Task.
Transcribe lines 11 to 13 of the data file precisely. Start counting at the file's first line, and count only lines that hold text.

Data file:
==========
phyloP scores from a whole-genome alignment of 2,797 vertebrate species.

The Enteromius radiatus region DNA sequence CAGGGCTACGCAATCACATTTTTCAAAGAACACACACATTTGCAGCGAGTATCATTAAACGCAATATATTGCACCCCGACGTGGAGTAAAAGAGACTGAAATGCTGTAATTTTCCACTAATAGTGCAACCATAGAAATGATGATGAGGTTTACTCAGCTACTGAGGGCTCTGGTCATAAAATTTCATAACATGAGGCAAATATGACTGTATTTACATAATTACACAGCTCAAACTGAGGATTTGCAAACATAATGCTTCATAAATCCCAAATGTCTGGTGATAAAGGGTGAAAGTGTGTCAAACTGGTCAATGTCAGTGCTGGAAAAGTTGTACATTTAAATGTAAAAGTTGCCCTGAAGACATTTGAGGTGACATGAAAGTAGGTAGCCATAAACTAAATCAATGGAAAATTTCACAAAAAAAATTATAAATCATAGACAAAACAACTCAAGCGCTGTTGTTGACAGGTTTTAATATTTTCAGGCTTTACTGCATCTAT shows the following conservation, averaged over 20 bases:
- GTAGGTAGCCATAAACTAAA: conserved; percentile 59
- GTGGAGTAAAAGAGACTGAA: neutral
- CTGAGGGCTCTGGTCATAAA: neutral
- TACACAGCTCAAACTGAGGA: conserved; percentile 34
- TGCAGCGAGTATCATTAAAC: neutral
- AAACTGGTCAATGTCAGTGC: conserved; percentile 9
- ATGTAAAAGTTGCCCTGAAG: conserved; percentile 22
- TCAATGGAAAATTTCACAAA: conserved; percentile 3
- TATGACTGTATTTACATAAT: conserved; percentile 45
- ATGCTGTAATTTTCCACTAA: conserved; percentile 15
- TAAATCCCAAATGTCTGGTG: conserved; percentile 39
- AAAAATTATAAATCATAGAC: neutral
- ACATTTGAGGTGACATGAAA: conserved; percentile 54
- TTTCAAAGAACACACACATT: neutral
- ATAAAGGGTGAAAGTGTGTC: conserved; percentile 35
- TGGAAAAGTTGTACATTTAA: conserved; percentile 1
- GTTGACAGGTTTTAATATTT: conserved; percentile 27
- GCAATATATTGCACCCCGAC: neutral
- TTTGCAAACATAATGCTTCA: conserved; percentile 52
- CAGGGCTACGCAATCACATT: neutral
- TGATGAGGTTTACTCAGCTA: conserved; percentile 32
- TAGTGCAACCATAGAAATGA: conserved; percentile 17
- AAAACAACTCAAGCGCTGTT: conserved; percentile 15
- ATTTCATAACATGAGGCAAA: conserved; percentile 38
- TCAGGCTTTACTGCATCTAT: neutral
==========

- TATGACTGTATTTACATAAT: conserved; percentile 45
- ATGCTGTAATTTTCCACTAA: conserved; percentile 15
- TAAATCCCAAATGTCTGGTG: conserved; percentile 39